Saturday, July 2, 2016

Fresh Guacamole ~ Easy and Delicious

Some of you may be thinking you don't like avocado... nature's Crisco. But if you haven't had freshly made guacamole you probably don't know what a great, healthy snack this famous dish can be.

Julian's Fresh Guacamole
Avocados were first cultivated in south central Mexico and as far south as Peru. The word guacamole is of Aztec origin and today you can find the dish in many Mexican restaurants. It's even popular to prepare it table side so you can see just how easy and fresh it is.



Guacamole dip is traditionally made by mashing ripe avocados with some sea salt using a mortar and pestle (called a molcajete). Williams-Sonoma carries the authentic version if you'd like to have one.  However, don't let the lack of equipment stop you. A good, ripe avocado mashes easily. I usually use my cocktail muddler for this purpose, but even a sturdy fork will work.

My recipe also includes fresh tomato, red onion, garlic, lemon or lime juice, chili or cayenne pepper, and salt. Beyond that if I have some fresh basil or jalapeƱo on hand I may toss that in as well. When I don't have fresh tomatoes I substitute a bit of chunky salsa. Really the recipe is not very specific beyond the avocado, so you can make it to your taste.

Selecting Avocados:  If you're going to shop and make the guacamole the same day, you'll need to pick one that is ripe. To do this, select a dark green, almost black one, which is soft when pressed. Most at the store will be green almost the color of grass, and very hard. They ripen pretty quickly sitting on your counter. They hold longer in the refrigerator. If you want to speed the ripening, you can wrap them together in a bag or foil. Sitting on the counter it typically takes about 2 days for my avocados to ripen, but thankfully my grocer always has both ripe and green on hand. Here is a great guide to selecting and using fresh avocados.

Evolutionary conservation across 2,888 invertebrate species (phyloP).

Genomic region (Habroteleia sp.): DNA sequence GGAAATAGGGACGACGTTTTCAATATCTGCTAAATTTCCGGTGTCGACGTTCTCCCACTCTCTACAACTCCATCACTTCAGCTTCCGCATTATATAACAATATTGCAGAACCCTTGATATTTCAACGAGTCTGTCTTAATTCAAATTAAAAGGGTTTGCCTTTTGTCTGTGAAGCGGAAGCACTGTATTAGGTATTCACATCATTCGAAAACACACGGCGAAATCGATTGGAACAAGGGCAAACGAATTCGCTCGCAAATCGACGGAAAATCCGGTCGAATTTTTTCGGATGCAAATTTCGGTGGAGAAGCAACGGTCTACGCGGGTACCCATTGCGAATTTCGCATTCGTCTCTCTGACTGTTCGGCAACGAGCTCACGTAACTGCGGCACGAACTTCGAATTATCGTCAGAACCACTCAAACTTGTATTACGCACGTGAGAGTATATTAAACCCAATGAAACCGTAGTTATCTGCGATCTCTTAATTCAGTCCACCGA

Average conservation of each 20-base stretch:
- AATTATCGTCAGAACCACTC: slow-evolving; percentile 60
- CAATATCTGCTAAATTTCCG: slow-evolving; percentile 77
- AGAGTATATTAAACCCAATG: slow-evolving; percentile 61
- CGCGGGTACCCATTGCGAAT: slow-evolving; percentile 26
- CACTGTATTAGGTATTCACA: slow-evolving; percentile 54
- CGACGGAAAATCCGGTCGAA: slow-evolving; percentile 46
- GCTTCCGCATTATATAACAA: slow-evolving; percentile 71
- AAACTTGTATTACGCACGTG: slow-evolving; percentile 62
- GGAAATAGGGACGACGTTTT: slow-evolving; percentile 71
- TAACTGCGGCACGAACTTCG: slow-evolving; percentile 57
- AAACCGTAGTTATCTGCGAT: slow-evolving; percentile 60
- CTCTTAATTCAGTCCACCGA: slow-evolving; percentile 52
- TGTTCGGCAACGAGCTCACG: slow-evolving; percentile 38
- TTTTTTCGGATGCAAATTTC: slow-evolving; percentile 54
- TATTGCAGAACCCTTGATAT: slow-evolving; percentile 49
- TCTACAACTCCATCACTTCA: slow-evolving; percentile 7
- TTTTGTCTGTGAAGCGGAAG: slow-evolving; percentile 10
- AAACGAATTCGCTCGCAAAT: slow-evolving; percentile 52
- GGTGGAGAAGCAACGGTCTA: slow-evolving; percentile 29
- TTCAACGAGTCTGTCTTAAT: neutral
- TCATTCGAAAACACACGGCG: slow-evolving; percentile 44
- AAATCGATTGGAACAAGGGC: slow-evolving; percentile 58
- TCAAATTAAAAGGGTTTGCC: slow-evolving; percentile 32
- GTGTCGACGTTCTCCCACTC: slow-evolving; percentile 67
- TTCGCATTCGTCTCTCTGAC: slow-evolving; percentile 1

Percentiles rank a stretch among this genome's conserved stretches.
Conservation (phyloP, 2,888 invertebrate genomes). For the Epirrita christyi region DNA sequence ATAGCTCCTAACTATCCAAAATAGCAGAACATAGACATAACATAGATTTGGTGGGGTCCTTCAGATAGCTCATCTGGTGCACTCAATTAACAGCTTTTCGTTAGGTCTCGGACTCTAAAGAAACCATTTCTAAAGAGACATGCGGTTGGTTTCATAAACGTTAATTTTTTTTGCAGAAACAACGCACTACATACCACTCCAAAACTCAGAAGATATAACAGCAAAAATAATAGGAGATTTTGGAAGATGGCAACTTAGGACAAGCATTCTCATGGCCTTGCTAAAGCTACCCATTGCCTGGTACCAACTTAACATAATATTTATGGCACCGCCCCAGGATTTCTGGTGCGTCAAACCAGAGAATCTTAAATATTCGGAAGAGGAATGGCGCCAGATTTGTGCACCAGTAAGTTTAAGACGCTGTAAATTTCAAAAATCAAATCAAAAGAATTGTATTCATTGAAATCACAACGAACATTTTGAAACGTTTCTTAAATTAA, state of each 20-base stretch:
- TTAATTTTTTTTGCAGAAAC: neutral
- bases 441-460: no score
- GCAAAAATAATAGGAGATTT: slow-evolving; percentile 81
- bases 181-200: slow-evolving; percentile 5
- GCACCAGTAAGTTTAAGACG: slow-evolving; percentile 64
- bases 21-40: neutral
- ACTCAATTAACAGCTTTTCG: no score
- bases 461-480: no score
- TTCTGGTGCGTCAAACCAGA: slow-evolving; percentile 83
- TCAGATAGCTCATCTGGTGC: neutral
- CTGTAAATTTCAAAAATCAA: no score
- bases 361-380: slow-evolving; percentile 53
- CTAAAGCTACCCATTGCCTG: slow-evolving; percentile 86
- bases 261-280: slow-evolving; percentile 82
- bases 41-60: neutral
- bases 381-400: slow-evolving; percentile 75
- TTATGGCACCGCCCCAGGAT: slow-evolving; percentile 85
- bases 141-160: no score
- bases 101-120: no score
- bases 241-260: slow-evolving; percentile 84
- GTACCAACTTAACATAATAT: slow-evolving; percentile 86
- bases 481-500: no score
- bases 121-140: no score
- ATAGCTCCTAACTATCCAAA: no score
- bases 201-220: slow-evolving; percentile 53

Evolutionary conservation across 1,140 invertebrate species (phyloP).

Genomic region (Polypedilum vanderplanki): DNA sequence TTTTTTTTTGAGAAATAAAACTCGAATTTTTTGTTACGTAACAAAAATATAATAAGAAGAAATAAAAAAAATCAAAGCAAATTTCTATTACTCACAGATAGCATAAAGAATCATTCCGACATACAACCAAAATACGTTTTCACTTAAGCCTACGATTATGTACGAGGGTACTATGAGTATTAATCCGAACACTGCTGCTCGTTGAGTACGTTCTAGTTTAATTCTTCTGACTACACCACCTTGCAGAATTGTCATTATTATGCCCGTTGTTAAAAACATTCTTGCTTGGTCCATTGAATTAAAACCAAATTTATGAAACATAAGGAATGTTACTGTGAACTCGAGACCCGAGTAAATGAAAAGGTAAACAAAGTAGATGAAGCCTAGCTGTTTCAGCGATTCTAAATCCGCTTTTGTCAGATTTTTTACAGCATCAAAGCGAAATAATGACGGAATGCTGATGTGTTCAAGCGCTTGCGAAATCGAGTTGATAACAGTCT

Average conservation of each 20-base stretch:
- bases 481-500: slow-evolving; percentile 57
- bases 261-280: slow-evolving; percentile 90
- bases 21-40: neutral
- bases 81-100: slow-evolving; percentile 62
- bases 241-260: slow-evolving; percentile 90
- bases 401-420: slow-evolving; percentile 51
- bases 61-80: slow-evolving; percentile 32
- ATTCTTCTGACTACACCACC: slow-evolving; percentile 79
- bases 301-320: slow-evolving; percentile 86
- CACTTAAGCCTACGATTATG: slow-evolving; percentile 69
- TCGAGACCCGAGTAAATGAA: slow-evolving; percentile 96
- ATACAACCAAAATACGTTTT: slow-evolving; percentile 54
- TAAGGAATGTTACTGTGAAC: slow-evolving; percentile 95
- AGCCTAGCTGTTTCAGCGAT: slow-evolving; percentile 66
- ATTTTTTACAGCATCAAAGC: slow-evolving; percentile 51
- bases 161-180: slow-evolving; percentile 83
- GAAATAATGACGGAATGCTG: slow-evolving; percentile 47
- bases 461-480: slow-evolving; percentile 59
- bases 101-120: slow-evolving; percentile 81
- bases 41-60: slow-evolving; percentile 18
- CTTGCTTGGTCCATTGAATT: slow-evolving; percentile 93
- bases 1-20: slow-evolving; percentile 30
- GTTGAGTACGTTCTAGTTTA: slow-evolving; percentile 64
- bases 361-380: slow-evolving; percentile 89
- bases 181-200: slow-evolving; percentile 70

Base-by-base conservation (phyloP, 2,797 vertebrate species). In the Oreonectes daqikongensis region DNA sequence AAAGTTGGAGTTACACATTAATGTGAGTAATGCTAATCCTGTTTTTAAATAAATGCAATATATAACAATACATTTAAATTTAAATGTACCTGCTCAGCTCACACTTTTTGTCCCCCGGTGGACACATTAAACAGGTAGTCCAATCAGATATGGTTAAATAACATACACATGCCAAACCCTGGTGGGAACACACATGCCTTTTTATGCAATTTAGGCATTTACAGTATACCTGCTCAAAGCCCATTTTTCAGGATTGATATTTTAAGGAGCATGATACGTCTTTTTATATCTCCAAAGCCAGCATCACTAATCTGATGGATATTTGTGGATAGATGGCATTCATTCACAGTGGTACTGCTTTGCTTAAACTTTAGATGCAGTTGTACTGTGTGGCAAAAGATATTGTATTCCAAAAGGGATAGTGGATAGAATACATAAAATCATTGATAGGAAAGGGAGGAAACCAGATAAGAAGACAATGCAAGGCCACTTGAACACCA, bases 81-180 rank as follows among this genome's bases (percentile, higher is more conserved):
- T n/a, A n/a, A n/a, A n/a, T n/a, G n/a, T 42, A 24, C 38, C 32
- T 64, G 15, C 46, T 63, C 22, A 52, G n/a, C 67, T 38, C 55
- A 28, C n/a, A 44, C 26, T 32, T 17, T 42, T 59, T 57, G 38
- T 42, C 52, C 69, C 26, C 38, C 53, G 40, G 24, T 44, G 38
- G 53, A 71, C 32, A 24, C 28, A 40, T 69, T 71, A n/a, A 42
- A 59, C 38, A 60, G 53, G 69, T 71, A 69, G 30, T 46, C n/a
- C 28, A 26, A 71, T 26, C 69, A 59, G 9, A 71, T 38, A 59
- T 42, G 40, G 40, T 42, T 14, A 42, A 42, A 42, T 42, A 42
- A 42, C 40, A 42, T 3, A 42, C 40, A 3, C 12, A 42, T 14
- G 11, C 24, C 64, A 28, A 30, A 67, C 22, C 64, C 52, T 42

Served here with frozen margaritas.
Ingredients (serves 2)
1 avocado, fresh and ripe
1 teaspoon course salt (sea salt)
2 tablespoons red onion, chopped
small tomato, seeded and chopped
1 tablespoon fresh basil/cilantro, chopped
1 serrano chili pepper (optional)
2-3 cloves garlic, minced
1 teaspoon fresh lime/lemon juice
1/4 teaspoon lime zest (optional)
chili or cayenne pepper (to taste)
tortilla chips

Instructions
Run a knife through the avocado until it hits the center stone and then cut all the way around. Twist and pull at the same time and the two sides will come apart leaving the stone in one half. You can hit the stone with a knife and pull it out, or you can run a little knife or spoon under the stone and remove it. Then, using a tablespoon right at the edge of the skin, run it under the flesh and remove it. It should come out nearly all in one piece, although this doesn't really matter.  Mash the avocado with the course salt. You can make it completely smooth, or leave it chunky, depending on your taste. I like it just a little chunky.

Chop the onion, tomato and optional serrano pepper. Mince the garlic. Add the three ingredients to the smashed avocado. Add some fresh lime/lemon juice, lime zest and season with chili or cayenne pepper if you want it spicier. Stir ingredients until just mixed. Taste and adjust seasonings. Serve with tortilla chips for dipping.


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